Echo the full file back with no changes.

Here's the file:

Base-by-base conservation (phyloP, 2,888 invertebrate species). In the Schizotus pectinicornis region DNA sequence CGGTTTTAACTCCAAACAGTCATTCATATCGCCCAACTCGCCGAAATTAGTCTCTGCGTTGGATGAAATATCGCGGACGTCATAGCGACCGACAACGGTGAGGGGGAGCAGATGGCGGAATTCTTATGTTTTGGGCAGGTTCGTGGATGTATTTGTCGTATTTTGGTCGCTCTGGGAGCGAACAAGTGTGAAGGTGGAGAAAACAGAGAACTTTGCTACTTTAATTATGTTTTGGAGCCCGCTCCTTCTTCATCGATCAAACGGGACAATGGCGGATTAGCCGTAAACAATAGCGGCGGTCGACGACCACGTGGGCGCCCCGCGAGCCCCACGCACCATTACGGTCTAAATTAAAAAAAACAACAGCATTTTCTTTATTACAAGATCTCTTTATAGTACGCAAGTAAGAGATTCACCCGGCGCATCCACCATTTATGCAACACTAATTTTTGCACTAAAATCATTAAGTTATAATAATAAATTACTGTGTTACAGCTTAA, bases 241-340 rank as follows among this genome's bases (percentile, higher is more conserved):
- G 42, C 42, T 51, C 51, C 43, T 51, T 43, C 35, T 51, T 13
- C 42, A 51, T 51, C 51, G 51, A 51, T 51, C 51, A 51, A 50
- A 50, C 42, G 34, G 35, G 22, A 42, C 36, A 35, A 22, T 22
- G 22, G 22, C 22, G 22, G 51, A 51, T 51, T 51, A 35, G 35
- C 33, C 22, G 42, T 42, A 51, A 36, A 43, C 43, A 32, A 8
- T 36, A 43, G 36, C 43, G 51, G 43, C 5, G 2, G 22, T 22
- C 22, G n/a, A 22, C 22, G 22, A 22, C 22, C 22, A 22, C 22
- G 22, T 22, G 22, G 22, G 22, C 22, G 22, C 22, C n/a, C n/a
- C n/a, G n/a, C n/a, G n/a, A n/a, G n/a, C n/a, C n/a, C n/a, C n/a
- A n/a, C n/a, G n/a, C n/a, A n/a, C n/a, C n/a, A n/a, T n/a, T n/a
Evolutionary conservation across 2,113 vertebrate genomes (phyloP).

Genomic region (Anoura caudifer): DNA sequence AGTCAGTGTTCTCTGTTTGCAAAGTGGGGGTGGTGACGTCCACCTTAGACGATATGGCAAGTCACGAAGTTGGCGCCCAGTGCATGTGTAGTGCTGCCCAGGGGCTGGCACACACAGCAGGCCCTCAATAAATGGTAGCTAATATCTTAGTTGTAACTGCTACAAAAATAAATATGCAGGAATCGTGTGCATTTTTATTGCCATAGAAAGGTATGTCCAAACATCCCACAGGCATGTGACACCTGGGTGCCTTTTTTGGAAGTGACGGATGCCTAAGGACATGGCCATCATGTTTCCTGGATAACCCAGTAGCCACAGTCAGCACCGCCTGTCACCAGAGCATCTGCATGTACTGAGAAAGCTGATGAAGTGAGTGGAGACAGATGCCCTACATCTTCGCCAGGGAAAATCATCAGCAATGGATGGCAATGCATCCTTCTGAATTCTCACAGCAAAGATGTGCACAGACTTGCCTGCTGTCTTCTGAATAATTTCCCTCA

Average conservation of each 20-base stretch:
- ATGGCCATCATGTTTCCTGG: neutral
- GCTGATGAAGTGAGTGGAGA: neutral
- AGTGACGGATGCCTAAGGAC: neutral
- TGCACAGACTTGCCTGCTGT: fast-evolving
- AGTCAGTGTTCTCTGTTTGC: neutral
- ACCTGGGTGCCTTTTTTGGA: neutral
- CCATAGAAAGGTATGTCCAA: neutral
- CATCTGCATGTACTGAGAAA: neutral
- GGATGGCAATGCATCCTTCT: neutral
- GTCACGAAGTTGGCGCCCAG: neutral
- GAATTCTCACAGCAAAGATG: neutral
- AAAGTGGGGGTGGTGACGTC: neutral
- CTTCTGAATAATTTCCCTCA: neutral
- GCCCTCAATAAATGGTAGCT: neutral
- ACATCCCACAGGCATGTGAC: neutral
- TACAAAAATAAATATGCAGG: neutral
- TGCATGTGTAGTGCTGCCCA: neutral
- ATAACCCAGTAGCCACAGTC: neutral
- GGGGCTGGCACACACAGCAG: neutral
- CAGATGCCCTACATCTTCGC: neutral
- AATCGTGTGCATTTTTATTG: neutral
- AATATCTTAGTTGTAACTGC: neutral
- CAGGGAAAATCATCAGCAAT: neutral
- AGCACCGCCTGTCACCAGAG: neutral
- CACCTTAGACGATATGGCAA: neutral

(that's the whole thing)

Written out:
Base-by-base conservation (phyloP, 2,888 invertebrate species). In the Schizotus pectinicornis region DNA sequence CGGTTTTAACTCCAAACAGTCATTCATATCGCCCAACTCGCCGAAATTAGTCTCTGCGTTGGATGAAATATCGCGGACGTCATAGCGACCGACAACGGTGAGGGGGAGCAGATGGCGGAATTCTTATGTTTTGGGCAGGTTCGTGGATGTATTTGTCGTATTTTGGTCGCTCTGGGAGCGAACAAGTGTGAAGGTGGAGAAAACAGAGAACTTTGCTACTTTAATTATGTTTTGGAGCCCGCTCCTTCTTCATCGATCAAACGGGACAATGGCGGATTAGCCGTAAACAATAGCGGCGGTCGACGACCACGTGGGCGCCCCGCGAGCCCCACGCACCATTACGGTCTAAATTAAAAAAAACAACAGCATTTTCTTTATTACAAGATCTCTTTATAGTACGCAAGTAAGAGATTCACCCGGCGCATCCACCATTTATGCAACACTAATTTTTGCACTAAAATCATTAAGTTATAATAATAAATTACTGTGTTACAGCTTAA, bases 241-340 rank as follows among this genome's bases (percentile, higher is more conserved):
- G 42, C 42, T 51, C 51, C 43, T 51, T 43, C 35, T 51, T 13
- C 42, A 51, T 51, C 51, G 51, A 51, T 51, C 51, A 51, A 50
- A 50, C 42, G 34, G 35, G 22, A 42, C 36, A 35, A 22, T 22
- G 22, G 22, C 22, G 22, G 51, A 51, T 51, T 51, A 35, G 35
- C 33, C 22, G 42, T 42, A 51, A 36, A 43, C 43, A 32, A 8
- T 36, A 43, G 36, C 43, G 51, G 43, C 5, G 2, G 22, T 22
- C 22, G n/a, A 22, C 22, G 22, A 22, C 22, C 22, A 22, C 22
- G 22, T 22, G 22, G 22, G 22, C 22, G 22, C 22, C n/a, C n/a
- C n/a, G n/a, C n/a, G n/a, A n/a, G n/a, C n/a, C n/a, C n/a, C n/a
- A n/a, C n/a, G n/a, C n/a, A n/a, C n/a, C n/a, A n/a, T n/a, T n/a
Evolutionary conservation across 2,113 vertebrate genomes (phyloP).

Genomic region (Anoura caudifer): DNA sequence AGTCAGTGTTCTCTGTTTGCAAAGTGGGGGTGGTGACGTCCACCTTAGACGATATGGCAAGTCACGAAGTTGGCGCCCAGTGCATGTGTAGTGCTGCCCAGGGGCTGGCACACACAGCAGGCCCTCAATAAATGGTAGCTAATATCTTAGTTGTAACTGCTACAAAAATAAATATGCAGGAATCGTGTGCATTTTTATTGCCATAGAAAGGTATGTCCAAACATCCCACAGGCATGTGACACCTGGGTGCCTTTTTTGGAAGTGACGGATGCCTAAGGACATGGCCATCATGTTTCCTGGATAACCCAGTAGCCACAGTCAGCACCGCCTGTCACCAGAGCATCTGCATGTACTGAGAAAGCTGATGAAGTGAGTGGAGACAGATGCCCTACATCTTCGCCAGGGAAAATCATCAGCAATGGATGGCAATGCATCCTTCTGAATTCTCACAGCAAAGATGTGCACAGACTTGCCTGCTGTCTTCTGAATAATTTCCCTCA

Average conservation of each 20-base stretch:
- ATGGCCATCATGTTTCCTGG: neutral
- GCTGATGAAGTGAGTGGAGA: neutral
- AGTGACGGATGCCTAAGGAC: neutral
- TGCACAGACTTGCCTGCTGT: fast-evolving
- AGTCAGTGTTCTCTGTTTGC: neutral
- ACCTGGGTGCCTTTTTTGGA: neutral
- CCATAGAAAGGTATGTCCAA: neutral
- CATCTGCATGTACTGAGAAA: neutral
- GGATGGCAATGCATCCTTCT: neutral
- GTCACGAAGTTGGCGCCCAG: neutral
- GAATTCTCACAGCAAAGATG: neutral
- AAAGTGGGGGTGGTGACGTC: neutral
- CTTCTGAATAATTTCCCTCA: neutral
- GCCCTCAATAAATGGTAGCT: neutral
- ACATCCCACAGGCATGTGAC: neutral
- TACAAAAATAAATATGCAGG: neutral
- TGCATGTGTAGTGCTGCCCA: neutral
- ATAACCCAGTAGCCACAGTC: neutral
- GGGGCTGGCACACACAGCAG: neutral
- CAGATGCCCTACATCTTCGC: neutral
- AATCGTGTGCATTTTTATTG: neutral
- AATATCTTAGTTGTAACTGC: neutral
- CAGGGAAAATCATCAGCAAT: neutral
- AGCACCGCCTGTCACCAGAG: neutral
- CACCTTAGACGATATGGCAA: neutral